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Oracle's Burst into the Cloud

by Team Nuggets
Oracle’s Burst into the Cloud picture: A
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Published on January 10, 2017

A decade ago, Oracle claimed that they were moving all of their applications over to the cloud. Recently, they said that the apps are almost completely moved over, and they're going to be releasing a cloud computing service that will directly compete with Amazon's EC2.

Oracle has also acquired a variety of cloud-based platform and infrastructure offerings, such as Dyn, an internet performance management company, and NetSuite, a cloud computing software seller.

These advancements and acquisitions are positioning Oracle to compete with big cloud names like Amazon Web Services (AWS), but will they be able to keep up? We decided to take a look at Oracle's position in the cloud and see whether and where it can succeed and help you out.

Oracle's Cloud Adventure

Long gone are the days when Oracle was a "one-trick database software pony". The company has been assembling a broad line-up of software, servers, appliances, and networking hardware that are all under one roof to help you work seamlessly through a variety of industries.

On the software front, they have their traditional and open-source MySQL databases, as well as a wide range of developer tools and integrated development environments (IDEs), such as the Java-based Oracle JDeveloper.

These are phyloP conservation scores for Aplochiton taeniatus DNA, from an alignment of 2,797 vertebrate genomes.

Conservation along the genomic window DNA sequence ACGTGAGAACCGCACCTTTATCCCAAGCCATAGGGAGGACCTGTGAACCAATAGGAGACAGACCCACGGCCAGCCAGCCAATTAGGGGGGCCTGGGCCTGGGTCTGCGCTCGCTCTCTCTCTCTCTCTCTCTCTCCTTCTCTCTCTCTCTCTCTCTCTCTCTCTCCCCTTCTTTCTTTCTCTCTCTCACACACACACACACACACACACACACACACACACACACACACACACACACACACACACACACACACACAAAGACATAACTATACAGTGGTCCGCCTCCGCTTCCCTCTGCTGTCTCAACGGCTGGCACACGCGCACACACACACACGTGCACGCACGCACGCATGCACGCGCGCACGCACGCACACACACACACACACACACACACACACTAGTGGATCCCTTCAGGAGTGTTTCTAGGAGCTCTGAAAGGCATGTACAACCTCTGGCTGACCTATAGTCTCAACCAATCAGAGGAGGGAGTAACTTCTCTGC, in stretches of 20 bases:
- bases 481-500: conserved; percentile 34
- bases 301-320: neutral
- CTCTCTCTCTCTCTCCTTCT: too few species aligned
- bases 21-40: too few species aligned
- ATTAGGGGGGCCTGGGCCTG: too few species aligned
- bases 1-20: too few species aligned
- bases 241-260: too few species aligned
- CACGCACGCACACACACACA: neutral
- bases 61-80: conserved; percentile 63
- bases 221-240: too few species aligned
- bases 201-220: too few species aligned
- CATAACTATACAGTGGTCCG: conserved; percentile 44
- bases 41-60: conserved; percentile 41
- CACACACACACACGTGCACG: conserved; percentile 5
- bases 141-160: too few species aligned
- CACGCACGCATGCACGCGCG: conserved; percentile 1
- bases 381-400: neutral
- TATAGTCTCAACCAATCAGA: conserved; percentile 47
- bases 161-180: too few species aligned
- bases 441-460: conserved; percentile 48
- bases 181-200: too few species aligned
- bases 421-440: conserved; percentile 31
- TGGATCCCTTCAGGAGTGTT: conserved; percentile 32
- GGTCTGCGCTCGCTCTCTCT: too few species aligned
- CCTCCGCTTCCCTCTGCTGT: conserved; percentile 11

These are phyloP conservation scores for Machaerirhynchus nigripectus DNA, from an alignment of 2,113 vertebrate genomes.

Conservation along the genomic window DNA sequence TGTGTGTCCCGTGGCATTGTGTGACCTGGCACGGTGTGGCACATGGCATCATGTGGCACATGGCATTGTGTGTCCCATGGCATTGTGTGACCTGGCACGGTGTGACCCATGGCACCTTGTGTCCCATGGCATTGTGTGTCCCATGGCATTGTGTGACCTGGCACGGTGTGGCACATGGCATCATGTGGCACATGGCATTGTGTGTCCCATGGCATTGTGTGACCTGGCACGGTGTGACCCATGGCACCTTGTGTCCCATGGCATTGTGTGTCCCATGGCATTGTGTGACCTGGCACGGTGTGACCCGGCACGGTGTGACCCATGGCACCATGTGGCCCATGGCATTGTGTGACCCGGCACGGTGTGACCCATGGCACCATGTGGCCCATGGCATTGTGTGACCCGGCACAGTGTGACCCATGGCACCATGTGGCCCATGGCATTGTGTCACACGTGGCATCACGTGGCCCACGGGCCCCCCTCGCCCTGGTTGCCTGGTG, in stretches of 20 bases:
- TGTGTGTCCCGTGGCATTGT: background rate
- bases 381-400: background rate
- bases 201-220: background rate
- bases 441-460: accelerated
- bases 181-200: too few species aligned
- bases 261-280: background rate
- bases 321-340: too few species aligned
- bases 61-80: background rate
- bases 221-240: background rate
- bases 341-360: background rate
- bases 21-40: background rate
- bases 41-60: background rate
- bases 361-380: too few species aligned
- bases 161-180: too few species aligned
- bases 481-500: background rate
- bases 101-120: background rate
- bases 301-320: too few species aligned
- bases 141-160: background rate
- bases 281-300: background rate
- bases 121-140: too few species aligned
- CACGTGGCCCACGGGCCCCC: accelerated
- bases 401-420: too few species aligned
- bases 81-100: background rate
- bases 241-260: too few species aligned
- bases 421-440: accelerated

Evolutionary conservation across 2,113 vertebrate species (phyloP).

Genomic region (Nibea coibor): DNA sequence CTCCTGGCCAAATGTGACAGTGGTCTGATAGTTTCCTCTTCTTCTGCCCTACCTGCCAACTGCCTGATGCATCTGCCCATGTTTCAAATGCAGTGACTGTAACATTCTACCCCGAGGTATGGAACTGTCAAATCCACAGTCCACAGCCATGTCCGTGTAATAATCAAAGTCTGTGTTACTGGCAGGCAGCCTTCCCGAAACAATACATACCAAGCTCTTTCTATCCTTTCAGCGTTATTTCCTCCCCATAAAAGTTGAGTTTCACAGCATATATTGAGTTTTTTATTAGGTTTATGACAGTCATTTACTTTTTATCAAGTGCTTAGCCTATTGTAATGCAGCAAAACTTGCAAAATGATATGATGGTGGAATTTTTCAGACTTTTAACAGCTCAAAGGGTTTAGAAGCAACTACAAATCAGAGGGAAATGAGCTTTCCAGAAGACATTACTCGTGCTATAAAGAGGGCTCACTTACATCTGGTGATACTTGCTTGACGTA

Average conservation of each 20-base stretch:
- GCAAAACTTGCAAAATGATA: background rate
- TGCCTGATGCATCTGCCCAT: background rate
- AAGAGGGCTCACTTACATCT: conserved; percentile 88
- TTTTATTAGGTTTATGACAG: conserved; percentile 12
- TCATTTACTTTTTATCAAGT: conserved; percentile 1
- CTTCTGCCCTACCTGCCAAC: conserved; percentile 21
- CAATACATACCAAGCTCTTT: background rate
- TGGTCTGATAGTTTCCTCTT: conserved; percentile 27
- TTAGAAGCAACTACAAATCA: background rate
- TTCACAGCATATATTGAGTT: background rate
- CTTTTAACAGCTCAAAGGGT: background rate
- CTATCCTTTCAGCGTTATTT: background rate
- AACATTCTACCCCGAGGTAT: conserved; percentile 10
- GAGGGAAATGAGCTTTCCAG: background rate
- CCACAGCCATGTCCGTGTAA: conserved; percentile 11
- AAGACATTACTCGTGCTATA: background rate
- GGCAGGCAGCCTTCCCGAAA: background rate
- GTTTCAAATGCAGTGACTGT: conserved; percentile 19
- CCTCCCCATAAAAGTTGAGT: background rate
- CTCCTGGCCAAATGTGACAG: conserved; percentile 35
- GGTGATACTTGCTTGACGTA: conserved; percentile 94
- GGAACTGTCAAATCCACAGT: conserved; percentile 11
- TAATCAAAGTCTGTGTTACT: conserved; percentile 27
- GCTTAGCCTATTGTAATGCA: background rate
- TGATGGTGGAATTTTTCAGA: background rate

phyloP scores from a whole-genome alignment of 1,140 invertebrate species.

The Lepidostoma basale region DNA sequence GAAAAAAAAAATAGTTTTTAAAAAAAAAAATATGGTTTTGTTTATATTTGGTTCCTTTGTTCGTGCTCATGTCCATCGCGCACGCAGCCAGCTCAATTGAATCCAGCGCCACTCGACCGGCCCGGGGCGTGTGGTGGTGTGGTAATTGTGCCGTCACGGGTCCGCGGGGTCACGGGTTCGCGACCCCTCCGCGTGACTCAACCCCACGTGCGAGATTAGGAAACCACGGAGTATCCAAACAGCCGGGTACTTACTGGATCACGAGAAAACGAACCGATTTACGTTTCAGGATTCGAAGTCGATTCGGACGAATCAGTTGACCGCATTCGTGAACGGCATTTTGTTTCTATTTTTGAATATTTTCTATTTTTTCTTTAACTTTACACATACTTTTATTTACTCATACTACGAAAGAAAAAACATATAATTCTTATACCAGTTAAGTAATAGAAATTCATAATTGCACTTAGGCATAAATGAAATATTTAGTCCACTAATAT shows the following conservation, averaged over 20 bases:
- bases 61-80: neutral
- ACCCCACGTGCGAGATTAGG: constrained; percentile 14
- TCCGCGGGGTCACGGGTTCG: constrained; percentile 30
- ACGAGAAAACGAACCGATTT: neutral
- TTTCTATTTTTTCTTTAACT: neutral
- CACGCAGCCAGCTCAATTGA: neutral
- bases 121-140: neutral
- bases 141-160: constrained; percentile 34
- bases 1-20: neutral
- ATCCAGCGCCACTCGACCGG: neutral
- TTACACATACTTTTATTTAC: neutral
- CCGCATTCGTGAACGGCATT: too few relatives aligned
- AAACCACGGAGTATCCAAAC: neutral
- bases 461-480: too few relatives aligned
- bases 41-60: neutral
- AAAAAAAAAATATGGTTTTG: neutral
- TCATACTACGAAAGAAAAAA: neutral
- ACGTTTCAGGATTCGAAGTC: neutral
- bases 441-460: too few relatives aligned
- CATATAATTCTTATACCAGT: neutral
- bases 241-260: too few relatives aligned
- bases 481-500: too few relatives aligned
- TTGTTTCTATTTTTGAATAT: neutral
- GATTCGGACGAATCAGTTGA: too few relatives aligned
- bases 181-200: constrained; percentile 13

The company also has a robust set of products that handle infrastructure monitoring and management of applications, databases, middleware, physical and virtualized environments, and the list goes on.

The corporation has taken its own steps toward using the cloud, announcing the Oracle Cloud Machine. The Oracle Cloud Machine allows a customer to have Oracle's PaaS and IaaS run out of their own data center, with the same subscription model as for Oracle Cloud services. So you get exactly the same services that you would have in the Oracle Cloud, but engineered and managed onsite by Oracle. And did we mention the pay-as-you-go pricing for both of these features?

Through 10 years of acquiring companies, Oracle now has the tech and the manpower to take on the cloud industry. They also hired on some big name cloud pros from Google and AWS. Oracle's senior vice president for cloud development is Peter Magnusson, a former Google engineer, and its vice president of engineering Don Johnson spent eight years at Amazon helping to create AWS.

It's easy to see that the company is banking on Cloud as its primary area for growth. Oracle is the only vendor that internally provides an integrated stack of products that can be used in the cloud, and they're promoting this to their loyal customer base.

Having said that, the company's cloud revenues are still only a small part of Oracle's total revenues. In the last quarter of 2016, Oracle cloud offerings represented around 10% of overall revenues, with a little more than $1 billion. But with a complete switch over to cloud applications imminent, this only leaves room for Oracle's cloud solutions to grow.